The Storm Crisis: This Time With No Witty Title

As, briefly, a student of American history one thing that was communicated to me was that Americans are always losing their innocence. It’s a trope apparently. A pattern, theme or motif – in this case a little fairy-tale like schema to organise what would be a series of apparently random events: that’s what history is, random. We attempt to make sense of it. Americans – citizens of the United States, to be more accurate – are always losing their innocence. Recent examples have been the Vietnam War (we didn’t know it could be that brutal and difficult to get out), the end of Nixon’s presidency (could politics be that corrupt?), the Iraq War (we didn’t know it could be that brutal and difficult to get out), and George W. Bush’s presidency (we didn’t know, etc). When will they learn? Nice stories about bringing freedom to the world are little more than just that. If you want to believe in ideals, fine, believe in them. Try to act according to them. But those young men and women, reservists called up to work as military police in correctional facilities like Abu Ghraib, were not all Twenty-First Century Thomas Jeffersons and Benjamin Franklins. They were kids from small towns with rudimentary educations, thrown in at the deep end, basically told there were no rules, and they ran amok in those prisons.

No, that was a reminder that this war is to big for us to prosecute on our own; not the day we lost our innocence.

Innocence is so rarely there to lose.

I felt like I lost mine the other night when I found out about the Melbourne Storm’s salary cap breaches and the severe penalties imposed on them by the National Rugby League. A salary cap imposes a limit on how much teams can spend, and seeks to level out the talent pool in a competition, meaning factors other than the capacity of a club to pay for new, quality players determine which teams are good and which don’t succeed to the same level. The penalties even stripped Melbourne of theteam’s 2007 and 2009 titles – I had not thought that retrospective measures like this were possible – and all prize money will be paid back. The team this year cannot make the finals and thus has nothing to play for each week, except pride, and each individual on the roster deciding for himself that what he is paid to do is play well, and he must continue to do that.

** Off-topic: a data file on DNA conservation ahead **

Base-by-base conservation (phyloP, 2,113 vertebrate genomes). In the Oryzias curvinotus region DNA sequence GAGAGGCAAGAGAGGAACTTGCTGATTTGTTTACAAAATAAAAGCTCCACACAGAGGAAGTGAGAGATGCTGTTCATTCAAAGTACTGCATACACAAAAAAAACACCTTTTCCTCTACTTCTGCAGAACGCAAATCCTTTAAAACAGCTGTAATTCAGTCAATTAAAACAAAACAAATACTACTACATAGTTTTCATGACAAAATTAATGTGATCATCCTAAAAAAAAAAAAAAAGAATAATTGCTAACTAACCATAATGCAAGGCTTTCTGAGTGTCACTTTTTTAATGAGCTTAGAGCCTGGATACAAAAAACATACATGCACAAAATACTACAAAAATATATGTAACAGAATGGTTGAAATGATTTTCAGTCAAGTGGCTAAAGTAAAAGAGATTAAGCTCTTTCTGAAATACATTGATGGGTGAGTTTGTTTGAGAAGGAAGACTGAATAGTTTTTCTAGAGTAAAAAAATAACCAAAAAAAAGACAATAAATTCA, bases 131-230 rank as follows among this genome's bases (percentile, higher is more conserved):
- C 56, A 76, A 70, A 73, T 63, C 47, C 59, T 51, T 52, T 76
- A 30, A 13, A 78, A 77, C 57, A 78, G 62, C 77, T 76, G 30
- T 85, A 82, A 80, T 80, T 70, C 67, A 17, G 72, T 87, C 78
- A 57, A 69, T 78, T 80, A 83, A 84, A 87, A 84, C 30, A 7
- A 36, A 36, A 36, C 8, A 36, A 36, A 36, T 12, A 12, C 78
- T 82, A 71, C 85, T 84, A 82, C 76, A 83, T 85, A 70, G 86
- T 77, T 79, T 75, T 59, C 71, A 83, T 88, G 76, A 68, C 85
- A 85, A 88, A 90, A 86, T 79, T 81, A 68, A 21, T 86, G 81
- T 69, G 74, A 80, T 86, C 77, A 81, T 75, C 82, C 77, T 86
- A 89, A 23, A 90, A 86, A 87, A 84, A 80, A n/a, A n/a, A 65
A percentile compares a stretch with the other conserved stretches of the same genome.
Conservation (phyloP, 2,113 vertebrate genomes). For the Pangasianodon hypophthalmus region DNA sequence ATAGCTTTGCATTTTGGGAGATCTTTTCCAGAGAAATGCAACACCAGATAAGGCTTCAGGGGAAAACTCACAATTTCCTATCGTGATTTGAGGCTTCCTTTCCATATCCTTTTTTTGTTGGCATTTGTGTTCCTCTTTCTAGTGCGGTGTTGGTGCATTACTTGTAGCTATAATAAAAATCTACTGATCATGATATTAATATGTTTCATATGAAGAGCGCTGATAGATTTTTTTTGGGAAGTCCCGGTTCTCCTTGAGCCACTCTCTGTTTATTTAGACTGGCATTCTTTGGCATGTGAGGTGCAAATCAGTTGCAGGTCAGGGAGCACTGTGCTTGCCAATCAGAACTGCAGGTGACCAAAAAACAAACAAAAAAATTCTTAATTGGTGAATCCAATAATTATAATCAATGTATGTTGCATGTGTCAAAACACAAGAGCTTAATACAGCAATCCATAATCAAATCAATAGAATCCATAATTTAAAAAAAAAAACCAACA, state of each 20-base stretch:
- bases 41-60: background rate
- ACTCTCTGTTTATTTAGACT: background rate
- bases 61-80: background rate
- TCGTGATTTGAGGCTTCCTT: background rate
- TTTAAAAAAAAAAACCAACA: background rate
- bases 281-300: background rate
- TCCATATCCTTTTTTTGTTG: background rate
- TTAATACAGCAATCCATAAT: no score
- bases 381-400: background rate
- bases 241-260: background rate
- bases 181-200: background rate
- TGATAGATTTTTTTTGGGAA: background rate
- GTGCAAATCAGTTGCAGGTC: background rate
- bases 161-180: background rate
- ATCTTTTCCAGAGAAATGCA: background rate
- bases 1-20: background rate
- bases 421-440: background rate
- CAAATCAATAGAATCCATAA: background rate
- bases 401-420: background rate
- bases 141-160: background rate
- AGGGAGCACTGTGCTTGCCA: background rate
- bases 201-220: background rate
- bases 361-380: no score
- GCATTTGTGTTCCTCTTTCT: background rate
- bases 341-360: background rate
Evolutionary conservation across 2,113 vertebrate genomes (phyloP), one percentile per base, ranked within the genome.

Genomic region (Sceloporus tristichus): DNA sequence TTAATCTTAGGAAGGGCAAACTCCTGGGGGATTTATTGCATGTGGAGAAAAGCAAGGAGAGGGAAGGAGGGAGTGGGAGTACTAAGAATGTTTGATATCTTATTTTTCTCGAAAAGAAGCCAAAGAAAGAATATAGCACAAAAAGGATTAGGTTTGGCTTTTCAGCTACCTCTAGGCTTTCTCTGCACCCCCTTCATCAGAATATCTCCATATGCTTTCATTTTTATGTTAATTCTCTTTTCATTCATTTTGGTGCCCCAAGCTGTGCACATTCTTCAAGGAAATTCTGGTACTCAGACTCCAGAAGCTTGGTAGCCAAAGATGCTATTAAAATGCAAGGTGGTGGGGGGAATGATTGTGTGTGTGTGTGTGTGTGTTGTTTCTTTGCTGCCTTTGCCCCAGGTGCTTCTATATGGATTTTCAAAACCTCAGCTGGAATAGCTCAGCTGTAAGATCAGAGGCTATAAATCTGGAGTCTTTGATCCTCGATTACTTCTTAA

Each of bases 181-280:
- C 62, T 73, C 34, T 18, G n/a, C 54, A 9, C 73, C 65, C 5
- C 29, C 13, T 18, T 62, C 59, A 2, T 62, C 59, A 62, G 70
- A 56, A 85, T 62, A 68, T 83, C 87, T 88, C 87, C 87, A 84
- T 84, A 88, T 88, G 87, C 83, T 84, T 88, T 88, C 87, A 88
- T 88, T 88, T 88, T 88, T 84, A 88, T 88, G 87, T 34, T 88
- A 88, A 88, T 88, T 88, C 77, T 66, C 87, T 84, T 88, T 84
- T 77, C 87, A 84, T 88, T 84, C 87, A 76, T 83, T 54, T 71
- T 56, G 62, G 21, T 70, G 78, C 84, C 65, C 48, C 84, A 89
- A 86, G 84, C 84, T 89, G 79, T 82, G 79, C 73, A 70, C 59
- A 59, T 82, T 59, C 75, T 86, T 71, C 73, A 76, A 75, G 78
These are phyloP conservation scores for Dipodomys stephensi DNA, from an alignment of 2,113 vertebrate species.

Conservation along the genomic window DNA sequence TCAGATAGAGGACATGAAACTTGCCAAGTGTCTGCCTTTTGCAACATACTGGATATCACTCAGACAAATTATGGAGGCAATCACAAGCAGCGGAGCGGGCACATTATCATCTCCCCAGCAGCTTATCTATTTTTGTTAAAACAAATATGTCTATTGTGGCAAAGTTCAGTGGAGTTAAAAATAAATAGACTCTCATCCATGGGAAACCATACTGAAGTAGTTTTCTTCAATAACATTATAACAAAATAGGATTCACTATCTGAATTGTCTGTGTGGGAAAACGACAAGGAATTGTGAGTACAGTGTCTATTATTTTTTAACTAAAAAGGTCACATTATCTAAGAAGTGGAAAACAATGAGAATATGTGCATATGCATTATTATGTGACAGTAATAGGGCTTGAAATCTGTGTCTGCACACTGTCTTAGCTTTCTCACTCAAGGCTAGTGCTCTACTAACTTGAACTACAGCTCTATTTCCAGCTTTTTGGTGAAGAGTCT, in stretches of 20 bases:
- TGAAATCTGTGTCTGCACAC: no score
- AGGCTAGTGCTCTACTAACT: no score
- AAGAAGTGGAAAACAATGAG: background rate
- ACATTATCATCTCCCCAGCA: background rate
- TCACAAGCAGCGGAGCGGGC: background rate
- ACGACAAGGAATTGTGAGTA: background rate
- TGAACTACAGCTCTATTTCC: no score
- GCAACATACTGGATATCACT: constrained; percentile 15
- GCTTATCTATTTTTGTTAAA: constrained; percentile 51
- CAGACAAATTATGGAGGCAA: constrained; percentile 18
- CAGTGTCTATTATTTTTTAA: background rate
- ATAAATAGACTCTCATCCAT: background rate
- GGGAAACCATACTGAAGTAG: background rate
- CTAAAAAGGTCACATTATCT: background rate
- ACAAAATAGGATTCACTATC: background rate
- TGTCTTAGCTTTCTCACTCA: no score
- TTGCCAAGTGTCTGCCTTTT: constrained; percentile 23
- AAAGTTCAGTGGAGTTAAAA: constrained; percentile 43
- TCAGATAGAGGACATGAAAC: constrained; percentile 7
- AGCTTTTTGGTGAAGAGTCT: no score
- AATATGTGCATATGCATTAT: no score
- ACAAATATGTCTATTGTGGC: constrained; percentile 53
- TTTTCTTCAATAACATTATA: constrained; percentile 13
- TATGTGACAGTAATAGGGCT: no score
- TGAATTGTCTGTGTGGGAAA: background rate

The fact that people play games with multiple sets of books and more than one contract does not surprise me. I wish it didn’t happen, but I know certain figures within many clubs take a “creative” approach to accounting.

It’s not that. It’s this: I believed in them. I believed that this team was good because they were well coached and the administrators did their jobs efficiently and they were all content where they were, doing what they did, and played for each other. All these things seemed true. Mostly, they were true. The club had nurtured more talent better than any other in the last decade. But they were cheating. I wanted my Bulldogs to be more like them, but now I don’t.

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Published in: on April 26, 2010 at 8:42 pm  Leave a Comment  
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